The word “tortilla” covers a range of similar foods from the thin unleavened tortilla wraps to the crisp-like tortilla chips, whilst a tortilla to most Spaniards is a form of potato omelette.
Our focus here is tortilla wraps and, specifically, whether or not they are vegan, but we will also briefly look at other tortilla products and foods.
Tortillas Are Usually Vegan
When people in the UK speak about a tortilla we think they usually mean the soft wrap that is used in a range of Mexican dishes. Fajitas, burritos, quesadillas and more are all now commonplace dishes in the UK and all use a tortilla as their base. Whilst chicken, beef, other meat and seafood are all common fillings for such dishes, with cheese and sour cream often further enhancing their non-vegan status, there are loads of vegan options that work really well in these wraps too. But are the wraps themselves, the tortillas, vegan?
Many traditional Mexican tortillas are made from corn (although in the north wheat flour is more typical) but most products available in the UK are wheat flour tortillas. Either way, in general, most are vegan, whether they use corn or wheat flour for their dough. Corn are more traditional, as said, and they are a great option for those on a vegan gluten-free diet, but given almost all commercially available tortillas here are made with flour from wheat, we will focus on them.
What Are Tortillas Made From?
Tortillas are a type of flat bread (check out our Is Bread Vegan? feature for more general info) and the ingredients list is usually pretty simple. If you are making them yourself, all you need is flour, water, salt and a fat, with vegetable shortening being the best option but vegetable oil also works well.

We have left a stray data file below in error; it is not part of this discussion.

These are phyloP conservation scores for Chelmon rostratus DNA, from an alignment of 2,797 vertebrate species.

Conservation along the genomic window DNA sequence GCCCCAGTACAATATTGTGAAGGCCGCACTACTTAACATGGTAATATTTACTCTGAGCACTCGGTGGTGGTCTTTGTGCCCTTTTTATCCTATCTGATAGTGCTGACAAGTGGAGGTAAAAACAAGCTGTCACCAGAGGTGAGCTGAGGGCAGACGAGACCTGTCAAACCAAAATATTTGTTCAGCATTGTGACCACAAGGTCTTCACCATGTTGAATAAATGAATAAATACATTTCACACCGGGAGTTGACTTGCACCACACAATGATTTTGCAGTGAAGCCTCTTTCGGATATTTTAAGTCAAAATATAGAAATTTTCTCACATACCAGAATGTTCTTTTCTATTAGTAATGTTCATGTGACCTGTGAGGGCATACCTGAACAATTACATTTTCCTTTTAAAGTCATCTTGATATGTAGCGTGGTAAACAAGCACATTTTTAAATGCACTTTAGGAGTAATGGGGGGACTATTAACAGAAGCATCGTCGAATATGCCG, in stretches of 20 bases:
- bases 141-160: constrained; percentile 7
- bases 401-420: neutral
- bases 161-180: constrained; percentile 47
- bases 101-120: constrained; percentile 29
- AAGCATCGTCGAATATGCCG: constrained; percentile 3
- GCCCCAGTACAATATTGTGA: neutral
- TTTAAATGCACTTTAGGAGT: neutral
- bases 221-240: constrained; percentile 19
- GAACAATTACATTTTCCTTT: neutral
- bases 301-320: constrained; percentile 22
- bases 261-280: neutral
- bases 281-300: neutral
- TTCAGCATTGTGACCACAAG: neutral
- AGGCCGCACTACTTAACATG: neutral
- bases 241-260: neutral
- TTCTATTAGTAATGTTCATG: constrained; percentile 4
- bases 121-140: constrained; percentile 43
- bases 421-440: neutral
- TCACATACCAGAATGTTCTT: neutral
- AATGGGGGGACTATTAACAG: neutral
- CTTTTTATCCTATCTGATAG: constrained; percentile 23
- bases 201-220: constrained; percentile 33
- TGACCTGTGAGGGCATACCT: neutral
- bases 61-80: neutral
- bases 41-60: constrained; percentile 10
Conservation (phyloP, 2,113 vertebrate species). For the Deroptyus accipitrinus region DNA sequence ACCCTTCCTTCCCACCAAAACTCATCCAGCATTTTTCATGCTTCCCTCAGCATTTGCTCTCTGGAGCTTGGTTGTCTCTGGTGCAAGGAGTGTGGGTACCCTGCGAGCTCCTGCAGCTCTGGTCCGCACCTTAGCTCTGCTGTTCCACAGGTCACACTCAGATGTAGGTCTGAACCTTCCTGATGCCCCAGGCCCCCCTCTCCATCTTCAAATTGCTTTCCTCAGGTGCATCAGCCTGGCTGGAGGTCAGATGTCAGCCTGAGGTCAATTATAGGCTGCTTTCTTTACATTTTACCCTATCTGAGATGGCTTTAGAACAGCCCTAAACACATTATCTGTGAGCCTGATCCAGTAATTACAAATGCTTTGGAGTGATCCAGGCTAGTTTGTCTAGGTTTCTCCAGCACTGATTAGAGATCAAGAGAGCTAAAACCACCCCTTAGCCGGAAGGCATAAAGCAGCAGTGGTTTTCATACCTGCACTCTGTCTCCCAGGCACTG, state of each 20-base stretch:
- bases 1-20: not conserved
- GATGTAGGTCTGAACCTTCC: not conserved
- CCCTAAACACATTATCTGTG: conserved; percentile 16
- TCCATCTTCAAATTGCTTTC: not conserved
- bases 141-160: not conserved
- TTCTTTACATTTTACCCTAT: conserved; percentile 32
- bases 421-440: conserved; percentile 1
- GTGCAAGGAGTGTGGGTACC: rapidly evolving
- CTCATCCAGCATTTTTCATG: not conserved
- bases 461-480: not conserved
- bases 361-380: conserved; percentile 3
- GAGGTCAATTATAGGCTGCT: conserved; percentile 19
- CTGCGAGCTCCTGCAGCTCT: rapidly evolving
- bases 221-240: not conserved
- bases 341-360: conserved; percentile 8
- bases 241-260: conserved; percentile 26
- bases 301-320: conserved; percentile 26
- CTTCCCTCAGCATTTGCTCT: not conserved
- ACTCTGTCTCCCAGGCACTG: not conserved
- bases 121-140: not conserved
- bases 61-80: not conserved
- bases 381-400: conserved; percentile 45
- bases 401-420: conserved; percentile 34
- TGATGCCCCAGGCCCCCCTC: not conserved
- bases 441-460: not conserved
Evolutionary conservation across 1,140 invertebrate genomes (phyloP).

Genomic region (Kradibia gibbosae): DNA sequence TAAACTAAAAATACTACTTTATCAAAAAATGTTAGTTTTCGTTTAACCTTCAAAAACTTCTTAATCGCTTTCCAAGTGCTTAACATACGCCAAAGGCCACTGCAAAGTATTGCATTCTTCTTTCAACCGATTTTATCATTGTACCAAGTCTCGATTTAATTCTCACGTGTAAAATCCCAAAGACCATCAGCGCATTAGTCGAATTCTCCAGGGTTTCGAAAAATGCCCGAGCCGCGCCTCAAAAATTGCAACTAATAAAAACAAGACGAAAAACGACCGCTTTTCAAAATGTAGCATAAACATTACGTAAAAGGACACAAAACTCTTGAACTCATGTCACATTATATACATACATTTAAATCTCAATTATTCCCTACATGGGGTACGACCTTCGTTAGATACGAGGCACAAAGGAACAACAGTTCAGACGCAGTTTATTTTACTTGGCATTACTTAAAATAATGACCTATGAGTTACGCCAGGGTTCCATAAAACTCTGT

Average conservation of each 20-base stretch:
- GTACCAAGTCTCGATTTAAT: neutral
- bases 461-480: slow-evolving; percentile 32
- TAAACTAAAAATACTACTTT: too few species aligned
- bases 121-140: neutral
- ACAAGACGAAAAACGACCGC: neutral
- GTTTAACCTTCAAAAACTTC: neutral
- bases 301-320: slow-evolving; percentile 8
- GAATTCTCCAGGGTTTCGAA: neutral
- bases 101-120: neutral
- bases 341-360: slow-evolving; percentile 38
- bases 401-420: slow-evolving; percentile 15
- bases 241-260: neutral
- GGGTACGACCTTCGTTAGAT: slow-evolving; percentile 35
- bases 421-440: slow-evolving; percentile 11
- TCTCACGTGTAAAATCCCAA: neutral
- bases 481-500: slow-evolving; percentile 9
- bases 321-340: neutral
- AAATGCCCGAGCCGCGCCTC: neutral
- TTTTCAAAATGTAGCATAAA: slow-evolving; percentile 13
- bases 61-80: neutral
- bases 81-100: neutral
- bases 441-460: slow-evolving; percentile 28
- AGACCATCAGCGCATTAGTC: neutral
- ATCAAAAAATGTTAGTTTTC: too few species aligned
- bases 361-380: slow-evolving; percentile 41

Vegetable shortening has replaced lard, or pig fat, in almost all tortilla recipes nowadays. This is partly to make them healthier in general and also to make the end product suitable for vegetarians and also vegans. Vegetable shortening is essentially a fat that is solid at room temperature and there are various products available in supermarkets and online. These are typically created using a vegetable oil but when it comes to tortillas you can simply use any good vegan cooking oil, with olive oil or rapeseed oil both working really well.
Many of the tortilla wraps sold by supermarkets are labelled as being vegetarian but not necessarily vegan. This is a common gripe vegans have. One would think it logical that something marked as vegetarian but not vegan was – shock, horror – vegetarian but not vegan. Often this is just lazy labelling and such items are usually also vegan. Unfortunately though, sometimes they are not, which means vegans have to study the ingredients or contact the manufacturer to play things safe.
Vegan Tortilla Brands
The list below shows a range of widely available tortilla wraps that we believe are suitable for those on a plant-based diet. As ever, the following information is to the best of our knowledge at the time of writing but may change. If in doubt contact the manufacturer.
- Old El Paso
- Tesco Own Brand
- Essential Waitrose
- Waitrose Own Brand
- Sainsbury’s Own Brand
- Asda Own Brand
- Morrisons Own Brand
- Uncle Jack’s
- H.W Nevills
- Mission Bakery
- Weight Watchers
- Amaizin Organic
Many of these are labelled clearly as being suitable for vegans and do not list any of the usual possible allergens, such as milk or eggs, that can sometimes make bread and similar foods non-vegan. Some are labelled as being vegetarian but there is nothing in their ingredients to suggest they would not also be perfectly fine for vegans too.
Some of the above do, however, contain palm oil, something that may technically be vegan but is still an ingredient many vegans try to avoid. Some claim that the palm oil they use is sustainably sourced but even so it may be best avoided.
Watch Out for Lard
In truth, we think you would be hard pressed to find a commercially available non-vegan wrap these days. Lard is really the only thing that might find its way into these floury delights and that has been out of fashion for a long time.
The list above does not include every single vegan brand of tortillas and we have not included the different wrap options each offers. Almost all of the companies listed above make wholegrain options, miniature versions and some have flavoured wraps too.